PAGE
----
Leading executive Rob Leach of BlackRock, the largest of the world’s institutional investors, has expressed concern over the recent high profile failures of private equity backed Initial Public Offerings (IPOs). Companies such as the UK retirement group Saga, Applus of Spain and online travel agent eDreams Odigeo had very poor market debuts, souring optimism that European IPOs were enjoying their best six months since the financial crisis of 2007.
BlackRock has expressed worry that recent business targets have failed to be met even after two quarters, with the suggestion being that previous estimates were inflated and that more conservative projections were called for. Leach thought that part of the problem is that so many IPOs have been offered this year that investors have not been able to properly evaluate the actual circumstances against which projections were made. He called for greater “thoughtfulness” and urged investors to act on the merits of each offering on an individual basis.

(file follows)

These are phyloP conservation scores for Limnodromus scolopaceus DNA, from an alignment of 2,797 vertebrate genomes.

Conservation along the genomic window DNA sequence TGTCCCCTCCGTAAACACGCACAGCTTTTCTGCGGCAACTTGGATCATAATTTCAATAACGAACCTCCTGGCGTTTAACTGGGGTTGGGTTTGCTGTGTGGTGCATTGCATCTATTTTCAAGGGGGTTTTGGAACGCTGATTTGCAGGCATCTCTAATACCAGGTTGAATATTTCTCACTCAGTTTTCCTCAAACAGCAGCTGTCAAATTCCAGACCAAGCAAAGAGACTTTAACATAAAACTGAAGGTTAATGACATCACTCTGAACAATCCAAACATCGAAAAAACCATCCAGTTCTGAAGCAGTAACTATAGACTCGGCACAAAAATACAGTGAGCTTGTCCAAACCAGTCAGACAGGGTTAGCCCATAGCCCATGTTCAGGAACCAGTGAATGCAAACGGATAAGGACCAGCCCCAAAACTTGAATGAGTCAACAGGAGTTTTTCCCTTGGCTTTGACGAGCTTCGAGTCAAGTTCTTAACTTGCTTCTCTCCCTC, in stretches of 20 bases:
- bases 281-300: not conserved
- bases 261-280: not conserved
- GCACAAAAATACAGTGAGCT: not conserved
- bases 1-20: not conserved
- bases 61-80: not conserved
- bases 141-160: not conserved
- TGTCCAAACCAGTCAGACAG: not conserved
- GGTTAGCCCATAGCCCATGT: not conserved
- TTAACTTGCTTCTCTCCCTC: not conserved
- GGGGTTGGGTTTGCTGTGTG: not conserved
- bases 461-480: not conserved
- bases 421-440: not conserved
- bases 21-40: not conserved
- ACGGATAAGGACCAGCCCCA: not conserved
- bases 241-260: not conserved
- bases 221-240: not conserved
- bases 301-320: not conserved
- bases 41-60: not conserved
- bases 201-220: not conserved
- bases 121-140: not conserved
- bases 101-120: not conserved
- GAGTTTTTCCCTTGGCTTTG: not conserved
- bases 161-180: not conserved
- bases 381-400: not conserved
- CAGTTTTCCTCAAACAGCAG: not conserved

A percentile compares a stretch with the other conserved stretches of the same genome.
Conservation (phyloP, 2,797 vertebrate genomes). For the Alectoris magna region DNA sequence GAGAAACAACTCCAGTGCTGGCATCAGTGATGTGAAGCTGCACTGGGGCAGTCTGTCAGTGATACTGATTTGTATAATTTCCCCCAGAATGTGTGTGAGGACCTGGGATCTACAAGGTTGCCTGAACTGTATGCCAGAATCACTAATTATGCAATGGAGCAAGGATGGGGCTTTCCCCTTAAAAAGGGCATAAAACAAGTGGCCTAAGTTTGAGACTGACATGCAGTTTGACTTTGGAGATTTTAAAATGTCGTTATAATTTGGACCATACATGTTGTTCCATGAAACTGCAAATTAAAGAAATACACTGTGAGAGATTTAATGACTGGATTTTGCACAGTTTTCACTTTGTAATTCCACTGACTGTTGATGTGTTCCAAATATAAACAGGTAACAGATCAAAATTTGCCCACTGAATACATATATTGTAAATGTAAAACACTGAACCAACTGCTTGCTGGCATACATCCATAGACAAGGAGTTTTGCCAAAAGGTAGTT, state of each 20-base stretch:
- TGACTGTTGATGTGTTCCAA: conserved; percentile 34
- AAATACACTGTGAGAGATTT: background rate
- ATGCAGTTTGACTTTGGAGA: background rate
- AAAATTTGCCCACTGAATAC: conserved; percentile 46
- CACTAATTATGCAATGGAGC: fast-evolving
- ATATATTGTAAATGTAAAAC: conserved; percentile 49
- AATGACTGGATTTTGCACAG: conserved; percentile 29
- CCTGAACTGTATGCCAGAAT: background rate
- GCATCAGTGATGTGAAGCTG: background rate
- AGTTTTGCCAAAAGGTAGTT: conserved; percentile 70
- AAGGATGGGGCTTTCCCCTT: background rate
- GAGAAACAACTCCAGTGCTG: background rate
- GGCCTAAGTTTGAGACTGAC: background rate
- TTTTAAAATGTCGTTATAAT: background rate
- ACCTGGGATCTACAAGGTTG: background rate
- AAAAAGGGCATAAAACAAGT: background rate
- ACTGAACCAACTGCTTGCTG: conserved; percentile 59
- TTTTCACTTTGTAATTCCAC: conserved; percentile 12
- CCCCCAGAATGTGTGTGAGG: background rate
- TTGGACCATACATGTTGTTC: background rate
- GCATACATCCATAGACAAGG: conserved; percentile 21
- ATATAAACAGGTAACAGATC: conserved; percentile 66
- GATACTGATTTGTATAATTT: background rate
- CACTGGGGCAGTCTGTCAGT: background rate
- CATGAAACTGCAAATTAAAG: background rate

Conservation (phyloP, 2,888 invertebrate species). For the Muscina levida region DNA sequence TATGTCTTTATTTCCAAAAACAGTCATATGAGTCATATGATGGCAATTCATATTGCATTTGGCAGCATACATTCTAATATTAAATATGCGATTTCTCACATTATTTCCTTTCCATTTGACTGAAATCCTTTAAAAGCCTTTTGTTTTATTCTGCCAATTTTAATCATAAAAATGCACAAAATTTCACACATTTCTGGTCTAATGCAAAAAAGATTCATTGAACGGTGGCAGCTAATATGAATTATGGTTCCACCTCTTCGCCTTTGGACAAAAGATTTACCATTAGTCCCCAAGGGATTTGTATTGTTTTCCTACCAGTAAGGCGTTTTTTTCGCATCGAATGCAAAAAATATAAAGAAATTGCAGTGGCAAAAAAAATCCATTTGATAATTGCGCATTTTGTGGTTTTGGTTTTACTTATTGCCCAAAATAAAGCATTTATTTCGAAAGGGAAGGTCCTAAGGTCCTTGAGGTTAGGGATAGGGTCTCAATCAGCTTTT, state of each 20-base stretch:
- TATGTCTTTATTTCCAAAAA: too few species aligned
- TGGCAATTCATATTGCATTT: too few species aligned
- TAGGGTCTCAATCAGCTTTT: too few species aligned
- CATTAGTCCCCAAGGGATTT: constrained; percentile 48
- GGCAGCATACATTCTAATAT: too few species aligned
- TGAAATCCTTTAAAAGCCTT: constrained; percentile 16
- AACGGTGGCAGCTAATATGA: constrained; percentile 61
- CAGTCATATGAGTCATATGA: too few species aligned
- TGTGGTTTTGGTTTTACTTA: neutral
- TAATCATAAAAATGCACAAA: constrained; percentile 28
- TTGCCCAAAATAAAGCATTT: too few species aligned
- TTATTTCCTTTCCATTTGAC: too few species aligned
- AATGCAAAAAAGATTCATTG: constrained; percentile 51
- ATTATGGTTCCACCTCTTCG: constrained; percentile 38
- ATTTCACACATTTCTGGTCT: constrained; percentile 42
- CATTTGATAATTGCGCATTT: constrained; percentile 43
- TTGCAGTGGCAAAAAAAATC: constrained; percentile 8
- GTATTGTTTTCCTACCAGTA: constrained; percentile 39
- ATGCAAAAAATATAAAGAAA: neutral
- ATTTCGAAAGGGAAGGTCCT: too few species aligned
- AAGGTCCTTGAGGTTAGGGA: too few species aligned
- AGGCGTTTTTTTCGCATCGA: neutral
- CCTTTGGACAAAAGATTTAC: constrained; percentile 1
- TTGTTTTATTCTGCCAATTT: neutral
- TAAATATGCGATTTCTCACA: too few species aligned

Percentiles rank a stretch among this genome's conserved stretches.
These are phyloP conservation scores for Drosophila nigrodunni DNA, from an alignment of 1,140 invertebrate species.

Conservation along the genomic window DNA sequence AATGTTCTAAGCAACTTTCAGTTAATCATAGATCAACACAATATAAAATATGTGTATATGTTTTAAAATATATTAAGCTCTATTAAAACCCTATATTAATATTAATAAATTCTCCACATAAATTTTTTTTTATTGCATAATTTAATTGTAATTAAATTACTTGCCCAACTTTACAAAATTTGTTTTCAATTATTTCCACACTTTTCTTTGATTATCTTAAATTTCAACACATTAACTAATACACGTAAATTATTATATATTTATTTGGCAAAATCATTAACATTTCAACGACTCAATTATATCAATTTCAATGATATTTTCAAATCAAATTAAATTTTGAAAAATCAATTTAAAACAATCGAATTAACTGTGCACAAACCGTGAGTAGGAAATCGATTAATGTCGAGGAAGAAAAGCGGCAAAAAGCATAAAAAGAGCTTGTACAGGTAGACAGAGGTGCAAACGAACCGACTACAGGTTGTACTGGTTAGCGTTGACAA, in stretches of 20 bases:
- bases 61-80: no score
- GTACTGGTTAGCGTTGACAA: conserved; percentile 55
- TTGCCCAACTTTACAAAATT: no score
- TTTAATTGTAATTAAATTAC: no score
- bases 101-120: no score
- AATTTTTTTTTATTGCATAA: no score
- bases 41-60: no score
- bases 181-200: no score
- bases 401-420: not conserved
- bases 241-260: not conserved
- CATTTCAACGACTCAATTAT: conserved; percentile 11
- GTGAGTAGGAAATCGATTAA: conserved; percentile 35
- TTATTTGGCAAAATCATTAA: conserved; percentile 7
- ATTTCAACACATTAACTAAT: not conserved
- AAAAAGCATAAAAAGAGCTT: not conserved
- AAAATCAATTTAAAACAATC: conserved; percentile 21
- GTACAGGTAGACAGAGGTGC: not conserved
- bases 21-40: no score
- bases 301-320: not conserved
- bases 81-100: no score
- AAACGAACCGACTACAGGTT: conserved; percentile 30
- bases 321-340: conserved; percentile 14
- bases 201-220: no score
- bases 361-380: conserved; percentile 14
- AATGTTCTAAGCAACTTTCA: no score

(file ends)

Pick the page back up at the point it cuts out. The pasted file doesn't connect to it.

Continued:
According to BlackRock, of 104 IPOs offered in Europe during the first half of 2014, over a third of them ended up trading beneath their issue price. Overall, the Eurostoxx index is a half a percent down in 2014. Of those companies who planned to offer IPOs this year, twenty of them have cancelled, including the retail chain Fat Face. Despite these disappointments, the amount raised so far in the European IPO market in 2014 is the highest since 2007.
Some critics have suggested that part of the problem is that the worst performing IPOs were brought to market by independent advisory firms that were too aggressive on pricing. But not everyone is going along with BlackRock’s criticism. Investment bankers have pointed out that BlackRock was not critical earlier in the year when all seemed to be going well.
In fact, BlackRock has been a frequent critic of the European IPO market in recent years. For example, in 2011 BlackRock complained about “increasingly aggressive” IPO fee structures and unrealistic valuations. Yet, others still insist that as long as fund managers are careful in their analysis, there are still many good companies for investment.